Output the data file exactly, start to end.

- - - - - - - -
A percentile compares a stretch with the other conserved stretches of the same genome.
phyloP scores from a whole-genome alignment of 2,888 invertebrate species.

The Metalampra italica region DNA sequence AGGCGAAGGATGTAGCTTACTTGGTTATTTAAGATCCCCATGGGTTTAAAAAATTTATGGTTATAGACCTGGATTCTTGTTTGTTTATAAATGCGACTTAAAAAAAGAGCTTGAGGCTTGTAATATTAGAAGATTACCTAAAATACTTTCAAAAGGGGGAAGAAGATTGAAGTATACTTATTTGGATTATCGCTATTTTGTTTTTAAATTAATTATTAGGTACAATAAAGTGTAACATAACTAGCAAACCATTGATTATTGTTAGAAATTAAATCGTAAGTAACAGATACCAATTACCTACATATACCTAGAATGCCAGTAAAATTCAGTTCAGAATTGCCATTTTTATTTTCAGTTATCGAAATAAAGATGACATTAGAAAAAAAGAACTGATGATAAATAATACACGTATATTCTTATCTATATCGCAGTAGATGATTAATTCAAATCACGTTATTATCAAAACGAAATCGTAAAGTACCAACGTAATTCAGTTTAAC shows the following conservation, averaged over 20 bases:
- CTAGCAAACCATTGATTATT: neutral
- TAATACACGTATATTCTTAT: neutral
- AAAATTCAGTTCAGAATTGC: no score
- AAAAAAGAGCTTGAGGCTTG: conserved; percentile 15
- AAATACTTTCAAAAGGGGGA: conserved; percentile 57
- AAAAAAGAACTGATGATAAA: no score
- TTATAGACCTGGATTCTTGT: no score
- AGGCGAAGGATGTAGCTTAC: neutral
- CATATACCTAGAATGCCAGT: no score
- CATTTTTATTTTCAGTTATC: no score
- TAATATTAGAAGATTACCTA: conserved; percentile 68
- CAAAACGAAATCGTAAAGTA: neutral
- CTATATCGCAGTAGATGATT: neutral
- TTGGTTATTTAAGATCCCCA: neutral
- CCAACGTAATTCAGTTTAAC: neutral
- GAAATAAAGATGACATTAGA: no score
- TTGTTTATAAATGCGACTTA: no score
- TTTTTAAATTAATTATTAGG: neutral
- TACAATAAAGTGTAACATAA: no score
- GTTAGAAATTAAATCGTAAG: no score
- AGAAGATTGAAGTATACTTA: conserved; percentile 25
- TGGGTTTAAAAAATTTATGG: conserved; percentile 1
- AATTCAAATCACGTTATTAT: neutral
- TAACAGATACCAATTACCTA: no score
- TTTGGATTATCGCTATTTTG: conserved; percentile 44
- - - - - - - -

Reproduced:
A percentile compares a stretch with the other conserved stretches of the same genome.
phyloP scores from a whole-genome alignment of 2,888 invertebrate species.

The Metalampra italica region DNA sequence AGGCGAAGGATGTAGCTTACTTGGTTATTTAAGATCCCCATGGGTTTAAAAAATTTATGGTTATAGACCTGGATTCTTGTTTGTTTATAAATGCGACTTAAAAAAAGAGCTTGAGGCTTGTAATATTAGAAGATTACCTAAAATACTTTCAAAAGGGGGAAGAAGATTGAAGTATACTTATTTGGATTATCGCTATTTTGTTTTTAAATTAATTATTAGGTACAATAAAGTGTAACATAACTAGCAAACCATTGATTATTGTTAGAAATTAAATCGTAAGTAACAGATACCAATTACCTACATATACCTAGAATGCCAGTAAAATTCAGTTCAGAATTGCCATTTTTATTTTCAGTTATCGAAATAAAGATGACATTAGAAAAAAAGAACTGATGATAAATAATACACGTATATTCTTATCTATATCGCAGTAGATGATTAATTCAAATCACGTTATTATCAAAACGAAATCGTAAAGTACCAACGTAATTCAGTTTAAC shows the following conservation, averaged over 20 bases:
- CTAGCAAACCATTGATTATT: neutral
- TAATACACGTATATTCTTAT: neutral
- AAAATTCAGTTCAGAATTGC: no score
- AAAAAAGAGCTTGAGGCTTG: conserved; percentile 15
- AAATACTTTCAAAAGGGGGA: conserved; percentile 57
- AAAAAAGAACTGATGATAAA: no score
- TTATAGACCTGGATTCTTGT: no score
- AGGCGAAGGATGTAGCTTAC: neutral
- CATATACCTAGAATGCCAGT: no score
- CATTTTTATTTTCAGTTATC: no score
- TAATATTAGAAGATTACCTA: conserved; percentile 68
- CAAAACGAAATCGTAAAGTA: neutral
- CTATATCGCAGTAGATGATT: neutral
- TTGGTTATTTAAGATCCCCA: neutral
- CCAACGTAATTCAGTTTAAC: neutral
- GAAATAAAGATGACATTAGA: no score
- TTGTTTATAAATGCGACTTA: no score
- TTTTTAAATTAATTATTAGG: neutral
- TACAATAAAGTGTAACATAA: no score
- GTTAGAAATTAAATCGTAAG: no score
- AGAAGATTGAAGTATACTTA: conserved; percentile 25
- TGGGTTTAAAAAATTTATGG: conserved; percentile 1
- AATTCAAATCACGTTATTAT: neutral
- TAACAGATACCAATTACCTA: no score
- TTTGGATTATCGCTATTTTG: conserved; percentile 44